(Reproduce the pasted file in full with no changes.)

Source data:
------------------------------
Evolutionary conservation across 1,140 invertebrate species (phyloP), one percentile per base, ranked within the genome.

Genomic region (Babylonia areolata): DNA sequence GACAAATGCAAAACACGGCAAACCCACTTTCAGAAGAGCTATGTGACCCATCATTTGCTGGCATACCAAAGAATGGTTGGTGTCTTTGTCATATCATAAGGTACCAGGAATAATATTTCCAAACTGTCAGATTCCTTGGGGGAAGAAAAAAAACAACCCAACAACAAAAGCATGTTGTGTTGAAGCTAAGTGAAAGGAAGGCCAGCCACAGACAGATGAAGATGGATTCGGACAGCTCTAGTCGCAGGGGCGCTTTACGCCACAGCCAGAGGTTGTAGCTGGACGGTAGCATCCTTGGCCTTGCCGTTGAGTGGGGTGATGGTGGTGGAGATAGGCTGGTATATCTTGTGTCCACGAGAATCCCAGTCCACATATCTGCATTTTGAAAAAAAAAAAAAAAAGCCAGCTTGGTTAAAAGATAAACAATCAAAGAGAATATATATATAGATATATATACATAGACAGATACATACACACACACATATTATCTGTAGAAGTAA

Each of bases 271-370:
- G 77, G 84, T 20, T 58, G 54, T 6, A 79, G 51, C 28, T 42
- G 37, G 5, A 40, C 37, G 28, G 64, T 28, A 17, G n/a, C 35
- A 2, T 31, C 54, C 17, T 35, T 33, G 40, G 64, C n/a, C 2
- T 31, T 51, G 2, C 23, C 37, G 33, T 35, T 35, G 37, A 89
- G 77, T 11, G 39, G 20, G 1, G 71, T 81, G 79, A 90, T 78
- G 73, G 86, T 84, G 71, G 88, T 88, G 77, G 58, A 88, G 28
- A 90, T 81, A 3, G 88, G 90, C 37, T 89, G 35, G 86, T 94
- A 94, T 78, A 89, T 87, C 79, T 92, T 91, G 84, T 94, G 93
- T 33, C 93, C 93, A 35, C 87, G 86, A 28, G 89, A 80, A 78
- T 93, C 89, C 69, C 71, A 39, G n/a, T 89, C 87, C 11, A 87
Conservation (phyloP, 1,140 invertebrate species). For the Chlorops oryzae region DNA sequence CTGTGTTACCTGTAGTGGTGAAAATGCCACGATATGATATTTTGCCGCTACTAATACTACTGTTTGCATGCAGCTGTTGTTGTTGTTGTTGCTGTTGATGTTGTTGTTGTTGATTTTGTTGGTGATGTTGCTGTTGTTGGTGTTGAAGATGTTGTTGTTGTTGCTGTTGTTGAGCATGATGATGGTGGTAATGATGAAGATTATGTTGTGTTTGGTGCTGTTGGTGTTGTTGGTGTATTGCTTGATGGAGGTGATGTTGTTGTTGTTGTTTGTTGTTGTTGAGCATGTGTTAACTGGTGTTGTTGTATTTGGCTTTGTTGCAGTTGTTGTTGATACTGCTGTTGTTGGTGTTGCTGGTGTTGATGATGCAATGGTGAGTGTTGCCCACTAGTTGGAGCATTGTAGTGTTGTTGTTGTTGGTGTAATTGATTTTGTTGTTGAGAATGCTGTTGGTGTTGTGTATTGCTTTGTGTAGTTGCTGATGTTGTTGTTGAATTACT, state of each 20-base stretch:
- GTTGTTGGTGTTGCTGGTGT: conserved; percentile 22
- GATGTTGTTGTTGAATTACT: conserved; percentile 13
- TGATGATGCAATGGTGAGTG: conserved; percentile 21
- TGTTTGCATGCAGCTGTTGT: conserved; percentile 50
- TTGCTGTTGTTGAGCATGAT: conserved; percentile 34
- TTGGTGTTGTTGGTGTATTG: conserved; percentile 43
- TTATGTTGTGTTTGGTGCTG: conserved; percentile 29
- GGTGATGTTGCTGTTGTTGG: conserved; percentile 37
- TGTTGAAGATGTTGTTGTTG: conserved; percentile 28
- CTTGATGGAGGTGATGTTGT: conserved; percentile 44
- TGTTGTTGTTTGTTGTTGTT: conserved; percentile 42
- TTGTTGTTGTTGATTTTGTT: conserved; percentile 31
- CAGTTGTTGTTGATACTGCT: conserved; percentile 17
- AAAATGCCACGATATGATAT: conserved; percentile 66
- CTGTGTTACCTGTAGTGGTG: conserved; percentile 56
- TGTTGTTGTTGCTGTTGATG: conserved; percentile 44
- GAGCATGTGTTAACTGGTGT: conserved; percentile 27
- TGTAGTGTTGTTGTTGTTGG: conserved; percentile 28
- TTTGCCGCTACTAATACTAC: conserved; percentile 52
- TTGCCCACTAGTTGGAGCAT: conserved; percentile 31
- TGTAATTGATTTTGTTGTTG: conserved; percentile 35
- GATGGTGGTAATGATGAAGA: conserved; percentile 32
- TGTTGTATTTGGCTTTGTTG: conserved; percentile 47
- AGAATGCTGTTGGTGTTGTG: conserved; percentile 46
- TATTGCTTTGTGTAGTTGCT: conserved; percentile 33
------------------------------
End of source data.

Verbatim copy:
Evolutionary conservation across 1,140 invertebrate species (phyloP), one percentile per base, ranked within the genome.

Genomic region (Babylonia areolata): DNA sequence GACAAATGCAAAACACGGCAAACCCACTTTCAGAAGAGCTATGTGACCCATCATTTGCTGGCATACCAAAGAATGGTTGGTGTCTTTGTCATATCATAAGGTACCAGGAATAATATTTCCAAACTGTCAGATTCCTTGGGGGAAGAAAAAAAACAACCCAACAACAAAAGCATGTTGTGTTGAAGCTAAGTGAAAGGAAGGCCAGCCACAGACAGATGAAGATGGATTCGGACAGCTCTAGTCGCAGGGGCGCTTTACGCCACAGCCAGAGGTTGTAGCTGGACGGTAGCATCCTTGGCCTTGCCGTTGAGTGGGGTGATGGTGGTGGAGATAGGCTGGTATATCTTGTGTCCACGAGAATCCCAGTCCACATATCTGCATTTTGAAAAAAAAAAAAAAAAGCCAGCTTGGTTAAAAGATAAACAATCAAAGAGAATATATATATAGATATATATACATAGACAGATACATACACACACACATATTATCTGTAGAAGTAA

Each of bases 271-370:
- G 77, G 84, T 20, T 58, G 54, T 6, A 79, G 51, C 28, T 42
- G 37, G 5, A 40, C 37, G 28, G 64, T 28, A 17, G n/a, C 35
- A 2, T 31, C 54, C 17, T 35, T 33, G 40, G 64, C n/a, C 2
- T 31, T 51, G 2, C 23, C 37, G 33, T 35, T 35, G 37, A 89
- G 77, T 11, G 39, G 20, G 1, G 71, T 81, G 79, A 90, T 78
- G 73, G 86, T 84, G 71, G 88, T 88, G 77, G 58, A 88, G 28
- A 90, T 81, A 3, G 88, G 90, C 37, T 89, G 35, G 86, T 94
- A 94, T 78, A 89, T 87, C 79, T 92, T 91, G 84, T 94, G 93
- T 33, C 93, C 93, A 35, C 87, G 86, A 28, G 89, A 80, A 78
- T 93, C 89, C 69, C 71, A 39, G n/a, T 89, C 87, C 11, A 87
Conservation (phyloP, 1,140 invertebrate species). For the Chlorops oryzae region DNA sequence CTGTGTTACCTGTAGTGGTGAAAATGCCACGATATGATATTTTGCCGCTACTAATACTACTGTTTGCATGCAGCTGTTGTTGTTGTTGTTGCTGTTGATGTTGTTGTTGTTGATTTTGTTGGTGATGTTGCTGTTGTTGGTGTTGAAGATGTTGTTGTTGTTGCTGTTGTTGAGCATGATGATGGTGGTAATGATGAAGATTATGTTGTGTTTGGTGCTGTTGGTGTTGTTGGTGTATTGCTTGATGGAGGTGATGTTGTTGTTGTTGTTTGTTGTTGTTGAGCATGTGTTAACTGGTGTTGTTGTATTTGGCTTTGTTGCAGTTGTTGTTGATACTGCTGTTGTTGGTGTTGCTGGTGTTGATGATGCAATGGTGAGTGTTGCCCACTAGTTGGAGCATTGTAGTGTTGTTGTTGTTGGTGTAATTGATTTTGTTGTTGAGAATGCTGTTGGTGTTGTGTATTGCTTTGTGTAGTTGCTGATGTTGTTGTTGAATTACT, state of each 20-base stretch:
- GTTGTTGGTGTTGCTGGTGT: conserved; percentile 22
- GATGTTGTTGTTGAATTACT: conserved; percentile 13
- TGATGATGCAATGGTGAGTG: conserved; percentile 21
- TGTTTGCATGCAGCTGTTGT: conserved; percentile 50
- TTGCTGTTGTTGAGCATGAT: conserved; percentile 34
- TTGGTGTTGTTGGTGTATTG: conserved; percentile 43
- TTATGTTGTGTTTGGTGCTG: conserved; percentile 29
- GGTGATGTTGCTGTTGTTGG: conserved; percentile 37
- TGTTGAAGATGTTGTTGTTG: conserved; percentile 28
- CTTGATGGAGGTGATGTTGT: conserved; percentile 44
- TGTTGTTGTTTGTTGTTGTT: conserved; percentile 42
- TTGTTGTTGTTGATTTTGTT: conserved; percentile 31
- CAGTTGTTGTTGATACTGCT: conserved; percentile 17
- AAAATGCCACGATATGATAT: conserved; percentile 66
- CTGTGTTACCTGTAGTGGTG: conserved; percentile 56
- TGTTGTTGTTGCTGTTGATG: conserved; percentile 44
- GAGCATGTGTTAACTGGTGT: conserved; percentile 27
- TGTAGTGTTGTTGTTGTTGG: conserved; percentile 28
- TTTGCCGCTACTAATACTAC: conserved; percentile 52
- TTGCCCACTAGTTGGAGCAT: conserved; percentile 31
- TGTAATTGATTTTGTTGTTG: conserved; percentile 35
- GATGGTGGTAATGATGAAGA: conserved; percentile 32
- TGTTGTATTTGGCTTTGTTG: conserved; percentile 47
- AGAATGCTGTTGGTGTTGTG: conserved; percentile 46
- TATTGCTTTGTGTAGTTGCT: conserved; percentile 33